I don't want to fund bankers' enthusiasm, but I also don't want arb's getting 2x returns by accumulating these undervalued assets (by way of defaulting banks, see Citadel+E*Trade deal) which the Fed has mitigated with these floor rates.

Just covering the other side of the argument, I'm somewhere in the middle on this one = lots of folks at fault.
// Anonymous CoryS // 3:33 PM

What would a meltdown = macropocalyspe's effect be on the average worker/family in different parts of the world? Will we all need to convert to local currency schemes(or create them) or start bartering with each other again? How will this play out if it reaches the bottom of the pit (whereever that is)?
// Blogger james burke // 4:27 PM

For these now are services that shall pay handsomely for the users and hosts thereof, whereas social networks and video hosts are failing while the LIBOR crumbles into disrepute". (London Interbank Overnight Rate)

And, so the President's of Vice fanned through the supplicant's reporting, and commented thus:

" Have you no Facebook, no twitter, or not even a mention of the moment?, he said for the group gathered?

I took my account of all that fell to my eyes, in view of all there, and saw, and saw, not just what was there, but what, to my understanding could have been manifest in due:

"I see, growing faint, that there are people carrying boxes and milk crates from their desks all about, while we here sip and sup, while the Demon bride lances furiously at a QUERTY on a bus in the Loop, we see that here before us there is an edifice about to fall - boxes they are carrying, don't you see, here before you, your friends and co-workers...!"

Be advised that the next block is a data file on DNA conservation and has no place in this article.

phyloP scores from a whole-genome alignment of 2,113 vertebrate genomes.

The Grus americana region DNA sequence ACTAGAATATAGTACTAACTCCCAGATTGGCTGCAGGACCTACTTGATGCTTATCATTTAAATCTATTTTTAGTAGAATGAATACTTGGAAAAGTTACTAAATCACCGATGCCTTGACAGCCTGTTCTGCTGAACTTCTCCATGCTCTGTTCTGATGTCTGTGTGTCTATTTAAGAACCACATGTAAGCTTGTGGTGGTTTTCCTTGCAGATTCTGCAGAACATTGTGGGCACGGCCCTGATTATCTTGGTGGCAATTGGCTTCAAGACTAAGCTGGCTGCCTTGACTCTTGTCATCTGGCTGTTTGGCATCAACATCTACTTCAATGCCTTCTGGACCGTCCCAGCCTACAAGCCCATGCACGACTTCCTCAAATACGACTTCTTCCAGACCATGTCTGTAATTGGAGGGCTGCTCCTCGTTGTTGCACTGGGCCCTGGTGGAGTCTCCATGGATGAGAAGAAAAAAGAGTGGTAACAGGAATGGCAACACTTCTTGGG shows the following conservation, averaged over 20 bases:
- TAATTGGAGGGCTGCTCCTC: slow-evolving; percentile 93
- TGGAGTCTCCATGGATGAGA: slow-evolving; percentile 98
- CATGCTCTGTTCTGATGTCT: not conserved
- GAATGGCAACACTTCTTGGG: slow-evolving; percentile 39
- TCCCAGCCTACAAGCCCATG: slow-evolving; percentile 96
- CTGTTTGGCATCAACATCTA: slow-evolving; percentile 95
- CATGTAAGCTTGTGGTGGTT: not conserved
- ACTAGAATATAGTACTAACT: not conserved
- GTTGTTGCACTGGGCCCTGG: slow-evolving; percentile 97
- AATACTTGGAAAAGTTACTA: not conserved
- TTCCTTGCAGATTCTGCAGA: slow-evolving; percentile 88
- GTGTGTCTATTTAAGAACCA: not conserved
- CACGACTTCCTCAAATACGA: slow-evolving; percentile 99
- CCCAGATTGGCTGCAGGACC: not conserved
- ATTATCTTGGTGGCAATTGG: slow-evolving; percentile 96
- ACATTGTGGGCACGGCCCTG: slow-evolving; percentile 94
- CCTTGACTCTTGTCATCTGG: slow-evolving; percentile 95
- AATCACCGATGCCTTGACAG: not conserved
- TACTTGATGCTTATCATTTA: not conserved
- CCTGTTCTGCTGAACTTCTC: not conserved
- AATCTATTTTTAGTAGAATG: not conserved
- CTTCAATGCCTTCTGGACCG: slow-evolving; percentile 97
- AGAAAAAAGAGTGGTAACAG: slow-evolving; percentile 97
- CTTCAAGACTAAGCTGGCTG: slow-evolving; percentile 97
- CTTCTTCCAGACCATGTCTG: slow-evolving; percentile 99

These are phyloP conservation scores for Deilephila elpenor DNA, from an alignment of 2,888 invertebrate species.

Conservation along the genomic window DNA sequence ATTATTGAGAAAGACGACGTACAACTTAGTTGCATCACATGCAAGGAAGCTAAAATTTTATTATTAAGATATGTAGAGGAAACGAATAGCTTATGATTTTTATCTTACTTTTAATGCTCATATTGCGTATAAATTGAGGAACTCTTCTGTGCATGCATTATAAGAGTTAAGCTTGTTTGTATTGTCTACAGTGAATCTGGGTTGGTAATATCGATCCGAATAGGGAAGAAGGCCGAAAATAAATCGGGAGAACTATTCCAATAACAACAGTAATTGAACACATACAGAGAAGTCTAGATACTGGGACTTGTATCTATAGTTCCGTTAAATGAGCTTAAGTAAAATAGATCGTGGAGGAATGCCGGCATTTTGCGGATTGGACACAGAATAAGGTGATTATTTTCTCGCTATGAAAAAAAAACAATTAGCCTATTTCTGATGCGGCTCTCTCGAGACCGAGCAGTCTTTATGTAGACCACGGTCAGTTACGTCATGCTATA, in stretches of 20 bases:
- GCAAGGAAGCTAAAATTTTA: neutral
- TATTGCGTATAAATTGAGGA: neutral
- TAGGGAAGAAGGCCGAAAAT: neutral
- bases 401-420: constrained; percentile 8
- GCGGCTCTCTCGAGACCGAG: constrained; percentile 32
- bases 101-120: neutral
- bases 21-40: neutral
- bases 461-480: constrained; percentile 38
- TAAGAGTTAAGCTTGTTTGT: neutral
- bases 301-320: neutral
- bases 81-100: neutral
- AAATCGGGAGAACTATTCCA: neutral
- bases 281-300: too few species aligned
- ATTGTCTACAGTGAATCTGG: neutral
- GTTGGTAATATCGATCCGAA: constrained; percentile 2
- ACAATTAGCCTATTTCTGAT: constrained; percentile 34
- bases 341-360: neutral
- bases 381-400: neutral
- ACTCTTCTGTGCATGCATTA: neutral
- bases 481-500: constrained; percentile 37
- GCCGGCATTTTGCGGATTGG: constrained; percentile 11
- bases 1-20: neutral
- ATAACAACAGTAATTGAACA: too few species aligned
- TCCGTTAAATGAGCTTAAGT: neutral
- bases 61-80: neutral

They looked at me appalled, and said, "and you, you will save like the Hebrew Messiah of Olde? To stir up insurrection rather than play to the ear of the Emperor? "

They then clamored about themselves, and said, "we had you here, at our gracious invitation, not to incite, but to lull the end of year fears!

I railed at the collected gathering while keep my voice civil;

"Our good coin is disgraced, while we wash each other's dishes, and sell to each other insurance, and as we cede the hard crafts and professions to who will someday dominate us all from the East.

...'Now what buys today a loaf, tomorrow buys a muffin, and if the Lords in your Assembly here hide from the truth, our coin will soon buy Nothing." An eerie echo filled the conference room without a call from your author truly:

"I say, the bill must be paid, whatever models you craft, must be justified, thus creating a value, a service good and well for all, besides the evil duplication of you all".

"To make a NEW THING, your legacy out here North and West, but a disgrace upon you, all who copy and echo and inflate with words, you will give away a legacy of gold."

"Heed my words, Lords of the Valley, create and truly innovate, and stop this foolish rally of the duplication of your models and the twittering of fools".
// Blogger bizQuirk // 7:54 PM

A bailout by any name is troubling, but this allowing this prolonged seizing in the credit markets to continue without any intervention might be worse. What Corys said has a lot of truth to it: Many of these assets are simply way too depressed and undervalued. Not every vehicle with mortgage exposure is, or should be, complete junk.
// Blogger spinchange // 3:11 AM
Post a Comment


Recent & upcoming sessions:

Supernova 2007 (video)




due diligence
a vc
tj's weblog
venture chronicles
the big picture
bill burnham
babak nivi
n-c thoughts
london gsb

chicago fed
dallas fed
ny fed
world bank
nouriel roubini


uhaque (dot) mba2003 (at) london (dot) edu


atom feed

technorati profile

blog archives